‘The ghosts all just come springing up’: Eleanor Anstruther on turning her family history into a novel

By Rosemary Collins, 19 March 2019 - 11:10am

In 1939, Eleanor Anstruther's grandmother 'sold' her son. We talked to Eleanor about turning her family history into her new novel, A Perfect Explanation

Eleanor Anstruther A Perfect Explanation
Eleanor Anstruther's novel A Perfect Explanation tells the story of her grandmother's life

As family historians, we sometimes uncover stories that are painful to read.

Broken marriages, abandoned children, and ancestors who fall victim to poverty, illness and war are common.

One such family story forms the basis for author Eleanor Anstruther’s debut novel, A Perfect Explanation.

Eleanor’s grandmother Enid Campbell, the granddaughter of the 8th Duke of Argyll, married Douglas Anstruther in 1914.

The marriage soon became unhappy, especially after the couple’s eldest child Fagus lost his sight in an accident. In 1924, following the birth of her son Ian (Eleanor’s father), Enid left her family.

This led to a prolonged legal custody battle involving not just Douglas but Enid’s sister, Joan Campbell, the heir to the family’s estate. Finally, in 1939, Enid agreed to ‘sell’ Ian to Joan for £500.

As Eleanor explains, the process of writing the novel allowed her to understand the lives of her family, and the causes of this traumatic experience.

 

What inspired you to write the book?

We always knew that my father had been sold. It was one of those things we grew up knowing and never really questioning at all. And then I became a mother and it just occurred to me to ask him about her.

For about six months, with his blessing, I read the entire family archive – medical papers, legal papers, many, many letters. Then I travelled around the country. Any of the big events that happened in the book, I went there.

 

What was it like writing about such a painful experience?

I think anyone who writes a family story will find that it’s a bit like getting out rugs and shaking them and the dust fills the air. The ghosts all just come springing up. Writers always say they feel they’ve laid the ghost to rest and I feel that’s what I’ve done. Because these emotional traumas were unresolved, they were still very much alive. It felt like every single character in the book was in my head shouting for ten years. Many, many times I walked away and said ‘I can’t bear it’, and then something extraordinary would happen. I remember reaching a point of thinking ‘I can’t bear it’, and I happened to go off to the hairdresser’s and I opened a copy of Vogue magazine and there was a photograph of Joan on an article about women in the war. Those things happen all the time with writers. You try and leave your story and your story comes and finds you and forces you back to your desk again.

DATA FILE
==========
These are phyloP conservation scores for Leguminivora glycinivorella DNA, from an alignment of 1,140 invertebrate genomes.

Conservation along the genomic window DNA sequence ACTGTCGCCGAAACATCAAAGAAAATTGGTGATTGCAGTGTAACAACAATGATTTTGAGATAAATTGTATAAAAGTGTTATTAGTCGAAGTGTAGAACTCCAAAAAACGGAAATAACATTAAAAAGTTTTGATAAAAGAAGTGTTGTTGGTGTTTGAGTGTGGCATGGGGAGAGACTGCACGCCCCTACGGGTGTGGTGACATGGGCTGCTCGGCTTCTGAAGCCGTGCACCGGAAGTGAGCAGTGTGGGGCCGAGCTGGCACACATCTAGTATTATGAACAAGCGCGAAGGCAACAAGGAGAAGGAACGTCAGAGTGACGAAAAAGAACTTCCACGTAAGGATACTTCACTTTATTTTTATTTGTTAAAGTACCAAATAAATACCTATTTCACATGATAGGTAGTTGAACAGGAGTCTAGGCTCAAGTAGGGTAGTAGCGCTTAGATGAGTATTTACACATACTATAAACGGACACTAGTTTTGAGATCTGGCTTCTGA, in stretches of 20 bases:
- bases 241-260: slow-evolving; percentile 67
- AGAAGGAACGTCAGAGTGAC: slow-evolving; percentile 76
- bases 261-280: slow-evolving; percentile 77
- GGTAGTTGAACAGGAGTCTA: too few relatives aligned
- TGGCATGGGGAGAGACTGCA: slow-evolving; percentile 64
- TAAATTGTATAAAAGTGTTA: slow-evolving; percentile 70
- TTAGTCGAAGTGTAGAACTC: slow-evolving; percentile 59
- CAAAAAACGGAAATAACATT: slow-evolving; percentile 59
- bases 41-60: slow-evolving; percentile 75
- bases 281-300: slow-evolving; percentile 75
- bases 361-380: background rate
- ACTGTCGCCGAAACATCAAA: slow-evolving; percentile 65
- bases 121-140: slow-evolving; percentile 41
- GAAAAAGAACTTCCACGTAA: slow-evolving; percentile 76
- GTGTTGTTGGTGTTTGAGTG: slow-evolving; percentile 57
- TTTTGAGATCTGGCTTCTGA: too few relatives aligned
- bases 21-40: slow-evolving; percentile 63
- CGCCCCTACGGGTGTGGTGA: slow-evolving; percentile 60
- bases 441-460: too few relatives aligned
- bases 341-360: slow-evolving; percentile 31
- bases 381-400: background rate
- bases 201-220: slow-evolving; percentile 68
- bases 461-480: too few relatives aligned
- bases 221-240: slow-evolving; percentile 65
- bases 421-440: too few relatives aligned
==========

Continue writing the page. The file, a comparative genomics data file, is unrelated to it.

Do you think if she was alive today, Enid would have been understood as being mentally ill?

We can’t diagnose her in hindsight, but I would hazard a guess that at the very least there was postnatal depression, possibly postpartum psychosis. It’s possible that she had the kind of pathology whereby she really didn’t fit in. She didn’t want to be a mother, right from the get-go. It’s a very tough job, and to have to do it when you don’t even want to do it in the first place and then without the support of your family and in an unhappy marriage, it doesn’t matter how much money you’ve got, it’s miserable.

Enid Campbell A Perfect Explanation
Enid Campbell (Credit: Eleanor Anstruther)

Did the book change your perspective on Enid?

When I began as a daughter my initial agenda was to find a way for my father to love her, because it felt very visceral to me that he had lacked love from her and so hadn’t had the opportunity to give love to her and in my very naïve early stages of writing the book I think I wanted to find a way to vindicate her and that hit a dead end very quickly . The way I was trying to do it, you can’t justify her actions at all.

Then I tried to vilify her, I tried to jump on that bandwagon and just paint her as utterly despicable and that didn’t work either, it didn’t add up quite somehow because it takes more than one person to create a tragedy and a disaster.

And so ultimately I thought ‘I’m just going to tell the story’ and what I found for me was that I’d began to see her as a human being. All the people I wrote about were all flawed like you and I and everyone who’ll read the magazine – the whole lot of us are flawed to a degree.

I think the starting point of viewing their humanity was opening to compassion. I set out to tell a story with fairness and I think the net result of that is that the humanity of each player is brought to the fore.

 

 

A Perfect Explanation by Eleanor Anstruther is on sale now from Salt Publishing
 

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